Children have an uncanny ability to never need a toilet when presented with one. But given your little piss takers have hummingbird-sized bladders and an ability to hold on equal to that of one of those tipping bucket thingies at a water park, they’ll need one exactly 30 seconds after the option is no longer there. Make sure they go immediately before boarding, again before they sleep and, yet again before landing. And you’ll have remind them to go at regular intervals or you’ll end up swimming to your destination. And don’t feel bad about sticking toilet trained younger kids in pull-ups for a long flight… it’s a heck of a lot less stressful than having them squirming when the seat belt sign goes on.
5. Ditch the designer duds
This is not the time to dress your children in their fanciest frocks. Our rule is layered sloth all the way. An uncomfortable child is an unhappy, fidgety child and the fastest track to a major meltdown, so chuck them in the finest trackie daks and rejoice in the quiet of their comfort.
6. Let me, or Netflix, entertain you
Let me state the obvious. Kids get easily bored. We pack each of our kids their own plane bags with the stuff they can’t live without. Though we now take responsibility for them off the plane as children have a heart attack inducing habit of losing the bloody things in airports (I’m looking at you Raffles). We ensure each bag is packed with enough entertainment to keep them busy for the duration of the flight, taking into account random mood swings and a child’s inability to focus on one thing for more than eight seconds at a time. Essentials include a book, notepad and pencils, headphones and a fully loaded tablet, each.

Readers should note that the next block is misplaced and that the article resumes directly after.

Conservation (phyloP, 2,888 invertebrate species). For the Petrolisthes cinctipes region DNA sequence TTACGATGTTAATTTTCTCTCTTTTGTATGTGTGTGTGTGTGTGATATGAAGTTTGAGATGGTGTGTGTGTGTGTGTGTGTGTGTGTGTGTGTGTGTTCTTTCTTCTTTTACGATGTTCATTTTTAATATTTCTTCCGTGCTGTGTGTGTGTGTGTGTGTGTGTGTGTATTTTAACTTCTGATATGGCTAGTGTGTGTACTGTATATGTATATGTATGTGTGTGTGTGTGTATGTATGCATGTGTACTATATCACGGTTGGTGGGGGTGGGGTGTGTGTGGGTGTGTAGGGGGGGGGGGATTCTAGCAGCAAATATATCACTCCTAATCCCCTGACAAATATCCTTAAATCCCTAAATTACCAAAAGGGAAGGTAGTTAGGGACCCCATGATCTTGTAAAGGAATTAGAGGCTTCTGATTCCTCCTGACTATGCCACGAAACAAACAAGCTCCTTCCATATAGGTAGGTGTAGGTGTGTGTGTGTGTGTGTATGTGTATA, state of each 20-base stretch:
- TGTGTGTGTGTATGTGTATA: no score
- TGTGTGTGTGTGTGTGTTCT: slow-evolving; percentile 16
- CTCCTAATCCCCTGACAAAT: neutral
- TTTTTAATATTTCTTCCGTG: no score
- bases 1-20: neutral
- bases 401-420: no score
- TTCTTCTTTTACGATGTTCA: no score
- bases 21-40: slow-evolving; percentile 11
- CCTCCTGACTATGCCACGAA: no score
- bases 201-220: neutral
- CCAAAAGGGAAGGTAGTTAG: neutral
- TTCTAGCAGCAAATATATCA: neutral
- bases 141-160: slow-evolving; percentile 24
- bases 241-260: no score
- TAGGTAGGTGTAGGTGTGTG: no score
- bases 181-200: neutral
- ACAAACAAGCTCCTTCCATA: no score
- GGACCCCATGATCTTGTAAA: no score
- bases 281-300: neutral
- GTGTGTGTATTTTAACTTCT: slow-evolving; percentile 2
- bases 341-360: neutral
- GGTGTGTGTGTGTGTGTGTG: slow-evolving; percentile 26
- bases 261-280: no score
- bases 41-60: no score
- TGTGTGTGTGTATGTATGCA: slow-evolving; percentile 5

We find computer games have a tendency to get the kids agitated which is the last thing anyone wants at 30,000 feet, so our sanity saving go to is Netflix. We download the kids favourite movies and series, like Trollhunters and Spirit: Riding Free, and the result is instant silence for the duration of the flight. Our other tip is to pack your own noise cancelling headphones and download a little something for yourself, so you won’t hear them whining when their batteries run out. Marvel’s The Defenders is a good choice for parents because you can pick up a ninja move or two to keep the kids under control if they do start to muck up.
7. Do feed the animals
Make sure you pack snacks. You’ll need enough to keep them going for the duration of your flight because the airplane meal that interests a child has yet to be invented. Snacks are especially important if you have a kid like Raffles who’d eat a flight attendant if he didn’t get fed at regular intervals.
8. Aim low and avoid disappointment
Make sure you fly with realistic expectations. Kids can be fractious, argumentative pains in the arse even at home, so why expect them to turn into a Stepford child when you’ve got them shoved in a small space with nowhere to move for hours on end? Throw out the rule book. No matter what your parenting philosophy, be prepared to negotiate, soothe, and bribe your kids to your destination.
But do remember, even if they are absolute angels from take off until landing, there will always be one of those self-entitled loud mouth passengers who won’t see the irony in the fact they’re complaining loudly to anyone who’ll listen about the merest hint of a whisper from a child. While you may be tempted to retort or try out one of the aforementioned ninja moves you picked up from watching Marvel’s The Defenders, do not engage. Instead focus on your child and remember that most people are nice. And those who aren’t so nice? Stuff ’em!